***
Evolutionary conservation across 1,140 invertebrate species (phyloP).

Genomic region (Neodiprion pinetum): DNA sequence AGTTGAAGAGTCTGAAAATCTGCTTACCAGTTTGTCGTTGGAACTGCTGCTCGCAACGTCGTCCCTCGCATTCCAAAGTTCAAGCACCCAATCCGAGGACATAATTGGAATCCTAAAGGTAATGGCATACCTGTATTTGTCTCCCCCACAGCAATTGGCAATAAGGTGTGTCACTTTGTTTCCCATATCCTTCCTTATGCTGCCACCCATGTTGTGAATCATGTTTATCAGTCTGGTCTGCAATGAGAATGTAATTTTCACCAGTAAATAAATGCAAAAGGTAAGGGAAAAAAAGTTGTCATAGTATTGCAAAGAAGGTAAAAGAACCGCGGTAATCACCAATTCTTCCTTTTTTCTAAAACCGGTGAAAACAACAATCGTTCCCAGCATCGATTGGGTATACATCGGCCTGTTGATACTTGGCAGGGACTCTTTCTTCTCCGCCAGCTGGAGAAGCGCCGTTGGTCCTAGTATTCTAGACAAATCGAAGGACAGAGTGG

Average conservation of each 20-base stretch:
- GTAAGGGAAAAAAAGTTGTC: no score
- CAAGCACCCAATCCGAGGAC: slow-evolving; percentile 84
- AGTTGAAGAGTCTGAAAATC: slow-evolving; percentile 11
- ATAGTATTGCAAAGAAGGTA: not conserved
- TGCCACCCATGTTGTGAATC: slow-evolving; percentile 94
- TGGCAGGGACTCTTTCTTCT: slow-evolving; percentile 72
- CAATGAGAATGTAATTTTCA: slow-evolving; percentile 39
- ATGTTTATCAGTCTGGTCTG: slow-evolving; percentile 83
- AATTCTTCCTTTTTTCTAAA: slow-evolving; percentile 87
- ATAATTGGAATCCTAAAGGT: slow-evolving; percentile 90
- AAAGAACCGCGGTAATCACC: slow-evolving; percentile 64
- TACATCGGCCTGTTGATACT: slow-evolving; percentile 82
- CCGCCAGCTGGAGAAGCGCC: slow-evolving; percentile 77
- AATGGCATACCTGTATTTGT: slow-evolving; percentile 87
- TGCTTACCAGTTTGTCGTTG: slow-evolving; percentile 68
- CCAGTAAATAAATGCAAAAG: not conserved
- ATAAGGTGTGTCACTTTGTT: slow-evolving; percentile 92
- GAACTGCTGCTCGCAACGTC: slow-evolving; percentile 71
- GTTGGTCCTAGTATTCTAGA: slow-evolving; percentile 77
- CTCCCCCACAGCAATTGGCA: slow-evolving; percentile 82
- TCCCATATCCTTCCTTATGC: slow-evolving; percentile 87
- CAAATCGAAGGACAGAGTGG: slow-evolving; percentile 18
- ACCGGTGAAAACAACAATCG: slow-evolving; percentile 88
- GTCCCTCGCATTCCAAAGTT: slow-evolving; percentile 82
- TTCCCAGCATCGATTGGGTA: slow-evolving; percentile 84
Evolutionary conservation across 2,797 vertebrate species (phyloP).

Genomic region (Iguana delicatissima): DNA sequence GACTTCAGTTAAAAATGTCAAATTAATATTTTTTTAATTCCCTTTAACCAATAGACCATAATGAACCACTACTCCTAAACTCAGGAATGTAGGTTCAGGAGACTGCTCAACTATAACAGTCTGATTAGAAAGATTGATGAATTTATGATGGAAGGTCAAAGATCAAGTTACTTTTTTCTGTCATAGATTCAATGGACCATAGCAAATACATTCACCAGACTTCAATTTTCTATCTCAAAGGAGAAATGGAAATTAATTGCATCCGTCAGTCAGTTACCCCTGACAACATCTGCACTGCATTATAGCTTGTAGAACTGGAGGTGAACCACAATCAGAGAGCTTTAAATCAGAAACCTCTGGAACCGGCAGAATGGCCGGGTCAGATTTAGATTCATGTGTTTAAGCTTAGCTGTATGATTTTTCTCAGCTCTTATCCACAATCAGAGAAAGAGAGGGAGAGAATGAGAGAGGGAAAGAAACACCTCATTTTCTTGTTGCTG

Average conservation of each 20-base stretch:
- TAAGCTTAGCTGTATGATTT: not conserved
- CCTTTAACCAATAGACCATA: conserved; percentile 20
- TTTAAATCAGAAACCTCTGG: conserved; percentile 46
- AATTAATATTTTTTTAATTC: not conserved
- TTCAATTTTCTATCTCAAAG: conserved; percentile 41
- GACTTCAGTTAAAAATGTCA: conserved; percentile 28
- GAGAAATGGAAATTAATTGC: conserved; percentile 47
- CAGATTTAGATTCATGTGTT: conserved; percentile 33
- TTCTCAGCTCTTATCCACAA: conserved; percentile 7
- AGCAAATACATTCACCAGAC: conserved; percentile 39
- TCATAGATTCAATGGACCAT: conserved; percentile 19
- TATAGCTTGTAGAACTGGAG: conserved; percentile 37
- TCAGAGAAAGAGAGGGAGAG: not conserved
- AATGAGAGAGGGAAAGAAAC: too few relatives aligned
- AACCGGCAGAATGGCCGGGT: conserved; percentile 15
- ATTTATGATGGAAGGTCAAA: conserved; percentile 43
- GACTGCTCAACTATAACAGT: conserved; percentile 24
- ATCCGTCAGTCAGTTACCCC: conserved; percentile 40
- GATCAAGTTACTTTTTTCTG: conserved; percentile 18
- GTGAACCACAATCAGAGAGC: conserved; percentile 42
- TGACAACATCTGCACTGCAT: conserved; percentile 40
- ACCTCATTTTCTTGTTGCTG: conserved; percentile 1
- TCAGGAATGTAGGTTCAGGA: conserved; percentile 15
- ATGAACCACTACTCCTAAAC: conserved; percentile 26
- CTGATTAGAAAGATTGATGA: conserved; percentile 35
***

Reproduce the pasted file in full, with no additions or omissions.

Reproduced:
Evolutionary conservation across 1,140 invertebrate species (phyloP).

Genomic region (Neodiprion pinetum): DNA sequence AGTTGAAGAGTCTGAAAATCTGCTTACCAGTTTGTCGTTGGAACTGCTGCTCGCAACGTCGTCCCTCGCATTCCAAAGTTCAAGCACCCAATCCGAGGACATAATTGGAATCCTAAAGGTAATGGCATACCTGTATTTGTCTCCCCCACAGCAATTGGCAATAAGGTGTGTCACTTTGTTTCCCATATCCTTCCTTATGCTGCCACCCATGTTGTGAATCATGTTTATCAGTCTGGTCTGCAATGAGAATGTAATTTTCACCAGTAAATAAATGCAAAAGGTAAGGGAAAAAAAGTTGTCATAGTATTGCAAAGAAGGTAAAAGAACCGCGGTAATCACCAATTCTTCCTTTTTTCTAAAACCGGTGAAAACAACAATCGTTCCCAGCATCGATTGGGTATACATCGGCCTGTTGATACTTGGCAGGGACTCTTTCTTCTCCGCCAGCTGGAGAAGCGCCGTTGGTCCTAGTATTCTAGACAAATCGAAGGACAGAGTGG

Average conservation of each 20-base stretch:
- GTAAGGGAAAAAAAGTTGTC: no score
- CAAGCACCCAATCCGAGGAC: slow-evolving; percentile 84
- AGTTGAAGAGTCTGAAAATC: slow-evolving; percentile 11
- ATAGTATTGCAAAGAAGGTA: not conserved
- TGCCACCCATGTTGTGAATC: slow-evolving; percentile 94
- TGGCAGGGACTCTTTCTTCT: slow-evolving; percentile 72
- CAATGAGAATGTAATTTTCA: slow-evolving; percentile 39
- ATGTTTATCAGTCTGGTCTG: slow-evolving; percentile 83
- AATTCTTCCTTTTTTCTAAA: slow-evolving; percentile 87
- ATAATTGGAATCCTAAAGGT: slow-evolving; percentile 90
- AAAGAACCGCGGTAATCACC: slow-evolving; percentile 64
- TACATCGGCCTGTTGATACT: slow-evolving; percentile 82
- CCGCCAGCTGGAGAAGCGCC: slow-evolving; percentile 77
- AATGGCATACCTGTATTTGT: slow-evolving; percentile 87
- TGCTTACCAGTTTGTCGTTG: slow-evolving; percentile 68
- CCAGTAAATAAATGCAAAAG: not conserved
- ATAAGGTGTGTCACTTTGTT: slow-evolving; percentile 92
- GAACTGCTGCTCGCAACGTC: slow-evolving; percentile 71
- GTTGGTCCTAGTATTCTAGA: slow-evolving; percentile 77
- CTCCCCCACAGCAATTGGCA: slow-evolving; percentile 82
- TCCCATATCCTTCCTTATGC: slow-evolving; percentile 87
- CAAATCGAAGGACAGAGTGG: slow-evolving; percentile 18
- ACCGGTGAAAACAACAATCG: slow-evolving; percentile 88
- GTCCCTCGCATTCCAAAGTT: slow-evolving; percentile 82
- TTCCCAGCATCGATTGGGTA: slow-evolving; percentile 84
Evolutionary conservation across 2,797 vertebrate species (phyloP).

Genomic region (Iguana delicatissima): DNA sequence GACTTCAGTTAAAAATGTCAAATTAATATTTTTTTAATTCCCTTTAACCAATAGACCATAATGAACCACTACTCCTAAACTCAGGAATGTAGGTTCAGGAGACTGCTCAACTATAACAGTCTGATTAGAAAGATTGATGAATTTATGATGGAAGGTCAAAGATCAAGTTACTTTTTTCTGTCATAGATTCAATGGACCATAGCAAATACATTCACCAGACTTCAATTTTCTATCTCAAAGGAGAAATGGAAATTAATTGCATCCGTCAGTCAGTTACCCCTGACAACATCTGCACTGCATTATAGCTTGTAGAACTGGAGGTGAACCACAATCAGAGAGCTTTAAATCAGAAACCTCTGGAACCGGCAGAATGGCCGGGTCAGATTTAGATTCATGTGTTTAAGCTTAGCTGTATGATTTTTCTCAGCTCTTATCCACAATCAGAGAAAGAGAGGGAGAGAATGAGAGAGGGAAAGAAACACCTCATTTTCTTGTTGCTG

Average conservation of each 20-base stretch:
- TAAGCTTAGCTGTATGATTT: not conserved
- CCTTTAACCAATAGACCATA: conserved; percentile 20
- TTTAAATCAGAAACCTCTGG: conserved; percentile 46
- AATTAATATTTTTTTAATTC: not conserved
- TTCAATTTTCTATCTCAAAG: conserved; percentile 41
- GACTTCAGTTAAAAATGTCA: conserved; percentile 28
- GAGAAATGGAAATTAATTGC: conserved; percentile 47
- CAGATTTAGATTCATGTGTT: conserved; percentile 33
- TTCTCAGCTCTTATCCACAA: conserved; percentile 7
- AGCAAATACATTCACCAGAC: conserved; percentile 39
- TCATAGATTCAATGGACCAT: conserved; percentile 19
- TATAGCTTGTAGAACTGGAG: conserved; percentile 37
- TCAGAGAAAGAGAGGGAGAG: not conserved
- AATGAGAGAGGGAAAGAAAC: too few relatives aligned
- AACCGGCAGAATGGCCGGGT: conserved; percentile 15
- ATTTATGATGGAAGGTCAAA: conserved; percentile 43
- GACTGCTCAACTATAACAGT: conserved; percentile 24
- ATCCGTCAGTCAGTTACCCC: conserved; percentile 40
- GATCAAGTTACTTTTTTCTG: conserved; percentile 18
- GTGAACCACAATCAGAGAGC: conserved; percentile 42
- TGACAACATCTGCACTGCAT: conserved; percentile 40
- ACCTCATTTTCTTGTTGCTG: conserved; percentile 1
- TCAGGAATGTAGGTTCAGGA: conserved; percentile 15
- ATGAACCACTACTCCTAAAC: conserved; percentile 26
- CTGATTAGAAAGATTGATGA: conserved; percentile 35